Whereas e-business refers to all aspects of operating an online business, ecommerce refers specifically to the transaction of goods and services.
The history of ecommerce begins with the first ever online sale: on the August 11, 1994 a man sold a CD by the band Sting to his friend through his website NetMarket, an American retail platform. This is the first example of a consumer purchasing a product from a business through the World Wide Web—or “ecommerce” as we commonly know it today.
Since then, ecommerce has evolved to make products easier to discover and purchase through online retailers and marketplaces. Independent freelancers, small businesses, and large corporations have all benefited from ecommerce, which enables them to sell their goods and services at a scale that was not possible with traditional offline retail.
Global retail ecommerce sales are projected to reach $27 trillion by 2020.
Types of Ecommerce Models
There are four main types of ecommerce models that can describe almost every transaction that takes place between consumers and businesses.
1. Business to Consumer (B2C):
When a business sells a good or service to an individual consumer (e.g. You buy a pair of shoes from an online retailer).
2. Business to Business (B2B):
When a business sells a good or service to another business (e.g. A business sells software-as-a-service for other businesses to use)
3. Consumer to Consumer (C2C):
When a consumer sells a good or service to another consumer (e.g. You sell your old furniture on eBay to another consumer).
4. Consumer to Business (C2B):
When a consumer sells their own products or services to a business or organization (e.g. An influencer offers exposure to their online audience in exchange for a fee, or a photographer licenses their photo for a business to use).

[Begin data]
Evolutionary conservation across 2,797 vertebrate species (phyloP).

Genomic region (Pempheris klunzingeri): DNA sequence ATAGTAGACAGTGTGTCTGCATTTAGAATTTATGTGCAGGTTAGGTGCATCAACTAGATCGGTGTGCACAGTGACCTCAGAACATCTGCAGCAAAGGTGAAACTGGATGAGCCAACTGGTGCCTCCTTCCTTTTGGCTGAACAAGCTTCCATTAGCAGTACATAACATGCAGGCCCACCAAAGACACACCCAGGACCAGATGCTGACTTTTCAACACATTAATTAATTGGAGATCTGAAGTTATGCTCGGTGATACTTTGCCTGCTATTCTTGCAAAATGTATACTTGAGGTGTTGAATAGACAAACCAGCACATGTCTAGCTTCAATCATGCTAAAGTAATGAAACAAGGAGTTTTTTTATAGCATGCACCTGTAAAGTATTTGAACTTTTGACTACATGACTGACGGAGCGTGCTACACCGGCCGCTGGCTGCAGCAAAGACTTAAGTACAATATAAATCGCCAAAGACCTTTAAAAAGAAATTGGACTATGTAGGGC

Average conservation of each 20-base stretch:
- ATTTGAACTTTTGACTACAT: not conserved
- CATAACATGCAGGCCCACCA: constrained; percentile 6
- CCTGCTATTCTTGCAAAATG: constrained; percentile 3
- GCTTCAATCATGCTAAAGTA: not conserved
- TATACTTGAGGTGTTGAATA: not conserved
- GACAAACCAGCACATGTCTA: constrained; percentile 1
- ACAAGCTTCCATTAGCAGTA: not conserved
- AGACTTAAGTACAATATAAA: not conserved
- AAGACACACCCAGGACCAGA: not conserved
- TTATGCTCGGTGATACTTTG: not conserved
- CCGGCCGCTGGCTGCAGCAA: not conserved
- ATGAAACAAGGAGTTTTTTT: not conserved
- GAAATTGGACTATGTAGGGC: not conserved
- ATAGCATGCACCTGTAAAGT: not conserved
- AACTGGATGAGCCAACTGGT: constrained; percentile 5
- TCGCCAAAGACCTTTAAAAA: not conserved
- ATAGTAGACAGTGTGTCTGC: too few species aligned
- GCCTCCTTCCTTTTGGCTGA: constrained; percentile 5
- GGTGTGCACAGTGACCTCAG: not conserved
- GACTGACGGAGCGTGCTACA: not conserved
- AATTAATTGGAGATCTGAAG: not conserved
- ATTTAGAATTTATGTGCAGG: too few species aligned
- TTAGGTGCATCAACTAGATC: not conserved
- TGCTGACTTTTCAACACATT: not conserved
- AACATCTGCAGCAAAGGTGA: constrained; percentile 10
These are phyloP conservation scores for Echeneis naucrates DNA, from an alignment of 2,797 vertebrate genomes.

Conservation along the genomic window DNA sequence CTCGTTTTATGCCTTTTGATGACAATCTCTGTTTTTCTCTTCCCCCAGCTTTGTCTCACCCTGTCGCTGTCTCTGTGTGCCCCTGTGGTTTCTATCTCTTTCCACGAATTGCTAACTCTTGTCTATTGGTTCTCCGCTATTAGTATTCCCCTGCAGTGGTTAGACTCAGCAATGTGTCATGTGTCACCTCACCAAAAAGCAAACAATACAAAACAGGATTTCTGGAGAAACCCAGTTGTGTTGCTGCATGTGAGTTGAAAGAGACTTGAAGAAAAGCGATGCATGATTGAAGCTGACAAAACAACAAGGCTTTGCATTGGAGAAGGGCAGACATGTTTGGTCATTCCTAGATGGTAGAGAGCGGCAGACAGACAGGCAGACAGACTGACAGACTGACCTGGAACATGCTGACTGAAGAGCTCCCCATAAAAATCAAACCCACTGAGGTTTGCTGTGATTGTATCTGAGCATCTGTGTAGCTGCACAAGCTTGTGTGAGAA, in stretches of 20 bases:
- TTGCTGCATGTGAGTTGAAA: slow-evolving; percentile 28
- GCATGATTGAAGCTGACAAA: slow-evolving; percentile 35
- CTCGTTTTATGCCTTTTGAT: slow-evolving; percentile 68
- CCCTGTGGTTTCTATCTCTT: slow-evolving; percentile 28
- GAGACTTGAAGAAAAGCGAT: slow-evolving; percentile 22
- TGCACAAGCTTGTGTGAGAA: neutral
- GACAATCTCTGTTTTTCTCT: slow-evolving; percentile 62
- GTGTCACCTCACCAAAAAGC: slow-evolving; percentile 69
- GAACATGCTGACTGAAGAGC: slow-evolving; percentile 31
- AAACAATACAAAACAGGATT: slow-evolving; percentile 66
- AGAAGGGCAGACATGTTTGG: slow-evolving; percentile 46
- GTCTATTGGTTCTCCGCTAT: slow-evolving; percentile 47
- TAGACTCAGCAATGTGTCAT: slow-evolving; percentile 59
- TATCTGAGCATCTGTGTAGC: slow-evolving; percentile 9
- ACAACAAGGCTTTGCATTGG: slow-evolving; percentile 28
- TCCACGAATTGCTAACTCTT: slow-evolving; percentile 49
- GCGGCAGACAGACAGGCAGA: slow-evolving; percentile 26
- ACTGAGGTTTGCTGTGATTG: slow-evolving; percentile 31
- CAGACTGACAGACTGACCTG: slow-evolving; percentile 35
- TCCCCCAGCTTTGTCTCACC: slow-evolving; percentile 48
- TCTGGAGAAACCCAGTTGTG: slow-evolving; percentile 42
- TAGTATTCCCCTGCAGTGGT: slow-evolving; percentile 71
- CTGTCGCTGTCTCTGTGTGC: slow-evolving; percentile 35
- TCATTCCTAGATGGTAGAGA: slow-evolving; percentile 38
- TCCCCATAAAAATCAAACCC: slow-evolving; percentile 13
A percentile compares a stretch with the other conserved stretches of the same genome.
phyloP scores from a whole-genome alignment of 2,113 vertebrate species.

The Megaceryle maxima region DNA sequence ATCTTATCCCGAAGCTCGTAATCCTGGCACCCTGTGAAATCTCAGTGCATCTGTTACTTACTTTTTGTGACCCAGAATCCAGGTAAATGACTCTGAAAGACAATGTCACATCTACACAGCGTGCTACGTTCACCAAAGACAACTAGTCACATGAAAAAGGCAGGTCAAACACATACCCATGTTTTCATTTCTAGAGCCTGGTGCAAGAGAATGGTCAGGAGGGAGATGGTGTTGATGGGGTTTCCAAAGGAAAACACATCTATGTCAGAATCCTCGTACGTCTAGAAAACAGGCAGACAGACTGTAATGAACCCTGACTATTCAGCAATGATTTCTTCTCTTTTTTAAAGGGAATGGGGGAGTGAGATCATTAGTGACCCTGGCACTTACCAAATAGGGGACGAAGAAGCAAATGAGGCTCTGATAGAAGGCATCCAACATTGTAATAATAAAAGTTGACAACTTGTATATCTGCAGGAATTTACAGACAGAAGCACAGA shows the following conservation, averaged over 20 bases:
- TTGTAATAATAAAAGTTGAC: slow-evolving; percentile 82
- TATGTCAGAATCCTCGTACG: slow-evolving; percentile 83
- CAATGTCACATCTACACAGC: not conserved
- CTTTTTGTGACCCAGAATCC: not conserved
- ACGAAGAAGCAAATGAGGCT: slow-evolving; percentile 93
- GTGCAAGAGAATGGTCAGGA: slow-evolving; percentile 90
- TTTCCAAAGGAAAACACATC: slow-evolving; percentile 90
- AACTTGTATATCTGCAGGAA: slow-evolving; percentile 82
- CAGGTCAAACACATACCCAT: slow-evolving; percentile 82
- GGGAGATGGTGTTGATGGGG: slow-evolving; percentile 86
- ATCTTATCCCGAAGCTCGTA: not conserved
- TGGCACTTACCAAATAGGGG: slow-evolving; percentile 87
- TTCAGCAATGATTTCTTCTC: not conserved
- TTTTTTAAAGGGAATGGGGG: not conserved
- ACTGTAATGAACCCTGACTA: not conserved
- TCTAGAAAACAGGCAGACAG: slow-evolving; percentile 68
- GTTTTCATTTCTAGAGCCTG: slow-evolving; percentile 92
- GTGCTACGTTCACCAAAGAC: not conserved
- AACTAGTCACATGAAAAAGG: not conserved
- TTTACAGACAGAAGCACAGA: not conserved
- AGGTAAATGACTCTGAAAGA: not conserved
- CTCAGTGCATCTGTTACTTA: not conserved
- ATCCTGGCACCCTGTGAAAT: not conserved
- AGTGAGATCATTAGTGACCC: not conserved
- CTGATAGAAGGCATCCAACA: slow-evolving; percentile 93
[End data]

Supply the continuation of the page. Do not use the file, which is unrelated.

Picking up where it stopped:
Examples of Ecommerce
Ecommerce can take on a variety of forms involving different transactional relationships between businesses and consumers, as well as different objects being exchanged as part of these transactions.
The sale of a product by a business directly to a customer without any intermediary.
The sale of products in bulk, often to a retailer that then sells them directly to consumers.
The sale of a product, which is manufactured and shipped to the consumer by a third party.
The collection of money from consumers in advance of a product being available in order to raise the startup capital necessary to bring it to market.
The automatic recurring purchase of a product or service on a regular basis until the subscriber chooses to cancel.
6. Physical products:
Any tangible good that requires inventory to be replenished and orders to be physically shipped to customers as sales are made.
7. Digital products:
Downloadable digital goods, templates, and courses, or media that must be purchased for consumption or licensed for use.
A skill or set of skills provided in exchange for compensation. The service provider’s time can be purchased for a fee.